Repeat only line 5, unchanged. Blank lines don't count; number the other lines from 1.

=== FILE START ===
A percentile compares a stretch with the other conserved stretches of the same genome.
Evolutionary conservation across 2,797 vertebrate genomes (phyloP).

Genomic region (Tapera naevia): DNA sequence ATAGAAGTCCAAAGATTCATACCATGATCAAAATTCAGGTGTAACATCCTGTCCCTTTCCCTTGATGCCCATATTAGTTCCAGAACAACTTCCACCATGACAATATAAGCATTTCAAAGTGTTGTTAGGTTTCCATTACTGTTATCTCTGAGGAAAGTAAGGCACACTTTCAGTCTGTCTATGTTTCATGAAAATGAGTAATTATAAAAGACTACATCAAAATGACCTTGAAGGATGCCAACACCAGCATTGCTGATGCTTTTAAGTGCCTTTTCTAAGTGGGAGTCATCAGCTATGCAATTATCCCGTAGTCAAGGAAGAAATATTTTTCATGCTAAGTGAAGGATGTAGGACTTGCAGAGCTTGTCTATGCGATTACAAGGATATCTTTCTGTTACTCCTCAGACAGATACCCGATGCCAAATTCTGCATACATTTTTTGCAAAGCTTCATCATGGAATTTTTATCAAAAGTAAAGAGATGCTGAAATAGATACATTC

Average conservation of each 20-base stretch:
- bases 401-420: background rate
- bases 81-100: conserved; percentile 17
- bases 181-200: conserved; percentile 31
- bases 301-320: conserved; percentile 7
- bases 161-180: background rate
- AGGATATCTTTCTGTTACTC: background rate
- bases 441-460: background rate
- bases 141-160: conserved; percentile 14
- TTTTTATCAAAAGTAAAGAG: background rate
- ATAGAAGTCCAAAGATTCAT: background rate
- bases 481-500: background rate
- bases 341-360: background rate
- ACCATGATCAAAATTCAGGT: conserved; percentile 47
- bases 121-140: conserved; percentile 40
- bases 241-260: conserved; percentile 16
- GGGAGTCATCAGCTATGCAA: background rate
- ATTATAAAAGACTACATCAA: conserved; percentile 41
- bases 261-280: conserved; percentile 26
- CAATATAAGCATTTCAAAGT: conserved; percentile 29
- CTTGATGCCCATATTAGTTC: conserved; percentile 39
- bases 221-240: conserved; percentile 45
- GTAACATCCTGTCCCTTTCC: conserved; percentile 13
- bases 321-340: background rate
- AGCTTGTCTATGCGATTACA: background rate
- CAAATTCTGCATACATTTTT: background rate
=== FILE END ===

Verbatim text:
- bases 401-420: background rate